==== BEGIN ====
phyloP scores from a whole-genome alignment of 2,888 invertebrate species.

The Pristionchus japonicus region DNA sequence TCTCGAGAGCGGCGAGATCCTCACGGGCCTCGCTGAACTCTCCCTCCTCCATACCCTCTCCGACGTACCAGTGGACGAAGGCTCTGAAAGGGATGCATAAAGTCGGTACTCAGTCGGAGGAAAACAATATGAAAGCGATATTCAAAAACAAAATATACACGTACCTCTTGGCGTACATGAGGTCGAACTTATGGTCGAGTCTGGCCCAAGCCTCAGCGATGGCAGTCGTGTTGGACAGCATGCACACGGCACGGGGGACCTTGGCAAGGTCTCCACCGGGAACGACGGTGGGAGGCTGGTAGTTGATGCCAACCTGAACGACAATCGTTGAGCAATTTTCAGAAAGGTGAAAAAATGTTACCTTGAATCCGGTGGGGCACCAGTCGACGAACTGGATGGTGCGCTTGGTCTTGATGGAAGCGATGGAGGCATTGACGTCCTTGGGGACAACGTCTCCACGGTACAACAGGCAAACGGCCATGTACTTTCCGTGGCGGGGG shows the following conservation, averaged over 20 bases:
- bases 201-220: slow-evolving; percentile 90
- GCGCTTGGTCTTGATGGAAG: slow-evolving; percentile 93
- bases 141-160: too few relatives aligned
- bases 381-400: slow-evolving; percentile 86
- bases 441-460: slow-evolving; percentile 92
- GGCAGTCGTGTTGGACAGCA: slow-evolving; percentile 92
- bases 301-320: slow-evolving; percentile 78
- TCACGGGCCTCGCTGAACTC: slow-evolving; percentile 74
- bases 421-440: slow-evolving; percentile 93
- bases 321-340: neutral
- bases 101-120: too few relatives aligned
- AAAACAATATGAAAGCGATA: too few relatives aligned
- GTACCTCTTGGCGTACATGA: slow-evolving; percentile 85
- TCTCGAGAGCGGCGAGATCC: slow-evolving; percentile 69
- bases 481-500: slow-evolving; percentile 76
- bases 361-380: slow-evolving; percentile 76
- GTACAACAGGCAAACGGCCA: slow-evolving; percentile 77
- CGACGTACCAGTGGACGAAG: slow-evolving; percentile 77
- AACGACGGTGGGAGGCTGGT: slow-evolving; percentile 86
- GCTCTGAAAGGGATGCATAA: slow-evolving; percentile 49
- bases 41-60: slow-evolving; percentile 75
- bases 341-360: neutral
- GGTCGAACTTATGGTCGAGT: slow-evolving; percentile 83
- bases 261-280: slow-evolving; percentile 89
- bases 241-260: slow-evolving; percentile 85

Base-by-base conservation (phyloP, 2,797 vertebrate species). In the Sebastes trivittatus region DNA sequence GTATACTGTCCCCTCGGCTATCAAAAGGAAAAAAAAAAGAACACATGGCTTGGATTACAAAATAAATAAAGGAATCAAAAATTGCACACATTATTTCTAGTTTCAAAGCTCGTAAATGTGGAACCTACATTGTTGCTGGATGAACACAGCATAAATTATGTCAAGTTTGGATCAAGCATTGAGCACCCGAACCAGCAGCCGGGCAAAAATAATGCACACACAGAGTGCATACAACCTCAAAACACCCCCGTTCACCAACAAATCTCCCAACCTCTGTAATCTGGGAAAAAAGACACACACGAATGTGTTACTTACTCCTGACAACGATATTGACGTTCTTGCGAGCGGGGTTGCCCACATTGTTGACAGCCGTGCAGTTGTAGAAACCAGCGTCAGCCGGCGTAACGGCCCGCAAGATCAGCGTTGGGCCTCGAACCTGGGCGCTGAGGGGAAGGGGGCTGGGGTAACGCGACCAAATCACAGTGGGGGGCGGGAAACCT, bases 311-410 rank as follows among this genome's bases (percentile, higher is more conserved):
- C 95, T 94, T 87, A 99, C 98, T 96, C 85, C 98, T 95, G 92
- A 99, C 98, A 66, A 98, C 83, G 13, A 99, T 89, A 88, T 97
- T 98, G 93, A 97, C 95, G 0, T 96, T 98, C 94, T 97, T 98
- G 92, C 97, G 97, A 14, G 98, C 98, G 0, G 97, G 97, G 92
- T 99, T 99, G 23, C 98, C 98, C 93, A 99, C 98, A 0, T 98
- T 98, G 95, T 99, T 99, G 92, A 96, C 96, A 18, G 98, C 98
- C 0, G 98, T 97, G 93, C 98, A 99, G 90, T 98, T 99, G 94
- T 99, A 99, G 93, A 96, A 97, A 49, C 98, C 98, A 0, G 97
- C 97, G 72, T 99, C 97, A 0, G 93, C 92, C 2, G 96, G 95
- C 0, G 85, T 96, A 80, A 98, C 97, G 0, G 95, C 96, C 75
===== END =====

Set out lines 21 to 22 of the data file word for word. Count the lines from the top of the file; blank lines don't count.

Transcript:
- AACGACGGTGGGAGGCTGGT: slow-evolving; percentile 86
- GCTCTGAAAGGGATGCATAA: slow-evolving; percentile 49